Yes, I know that I just do-si-doed around some serious moral issues. What about if the kid wants to meet you when they turn 18, etc, etc. Well, in the U.S. you can still opt into anonymity, but that wouldn't be very sporting, would it? Look-----how bad could it really be to meet some of your donor progeny? Most likely, it would be one of the coolest things that ever happened to you. Meeting somebody with whom you share biological material past the point of having to: A) Change their diapers. B) Pay for their braces. C) Weather being told that you're hated repeatedly during those rocky teen years. No, I'm not promoting some weird version of negligent, Lucy-goosy "parenting" with a few fringe benefits. Rather, the child would be unlikely to perceive you as a parental figure (we all know A,B, and C is the stuff parental bonding is really made of,) but somebody of great interest with whom they share common features and personality traits. At the risk of revealing my patchouli-scented roots, I have to say----would it not be terrific to encounter one more person that you

Also, this is one way in which you can fulfill your biological destiny of seed-spreading without leaving a trail of angry ladies, hostile children, and assorted child support checks. Instead, put your emissions to use, good man, by spreading joy to ladies and gents who are really darn committed to being parents. The likelihood that your sperm would go to a scary Octomom-type is relatively slim. Oh, the power you hold in your hands.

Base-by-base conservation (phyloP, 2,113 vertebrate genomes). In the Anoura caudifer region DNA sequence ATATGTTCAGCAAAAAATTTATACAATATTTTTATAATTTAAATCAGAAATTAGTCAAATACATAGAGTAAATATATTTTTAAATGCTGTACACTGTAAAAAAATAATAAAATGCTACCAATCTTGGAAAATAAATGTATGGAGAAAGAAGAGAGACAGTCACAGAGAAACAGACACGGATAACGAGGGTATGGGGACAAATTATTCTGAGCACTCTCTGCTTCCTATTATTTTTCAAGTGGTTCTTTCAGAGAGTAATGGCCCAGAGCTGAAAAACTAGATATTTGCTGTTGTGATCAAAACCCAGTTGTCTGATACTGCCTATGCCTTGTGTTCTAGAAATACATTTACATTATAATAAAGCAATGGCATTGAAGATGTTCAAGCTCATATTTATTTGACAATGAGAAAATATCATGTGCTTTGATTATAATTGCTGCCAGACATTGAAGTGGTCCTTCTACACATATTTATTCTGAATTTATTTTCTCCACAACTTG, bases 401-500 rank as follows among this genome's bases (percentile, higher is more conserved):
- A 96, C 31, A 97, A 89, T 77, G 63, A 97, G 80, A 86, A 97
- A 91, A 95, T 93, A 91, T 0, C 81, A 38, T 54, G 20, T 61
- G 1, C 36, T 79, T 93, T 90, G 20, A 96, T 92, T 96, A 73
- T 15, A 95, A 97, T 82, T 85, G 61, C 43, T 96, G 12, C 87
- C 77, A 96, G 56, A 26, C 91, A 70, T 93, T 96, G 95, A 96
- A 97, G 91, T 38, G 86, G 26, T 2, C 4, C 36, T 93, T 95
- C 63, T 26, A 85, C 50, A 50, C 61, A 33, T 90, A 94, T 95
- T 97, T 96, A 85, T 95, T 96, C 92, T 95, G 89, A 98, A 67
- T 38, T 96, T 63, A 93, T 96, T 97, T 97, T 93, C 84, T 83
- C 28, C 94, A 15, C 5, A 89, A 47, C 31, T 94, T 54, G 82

I rest my eggs.

Monday, May 10, 2010

The windy road to entrepreneurship

This marks the second week where I will be working at 80% time. I'm finally ready to launch my private practice. I've been dreaming of this day ever since I was a wee graduate student anticipating all of the interesting little projects that I would cobble together into a robust full-time career, as opposed to a dull, predictable full-time job.

Since then, my career path has been surprisingly---ahem---steady.

One of the exercises I love to do with clients is to have them develop a career/family genogram. One of my mentors developed this very applicable tool. Us career counselor types use it for getting to the bottom of how the career choices of one's family of origin and ancestors might've helped shaped our client's ideas about career.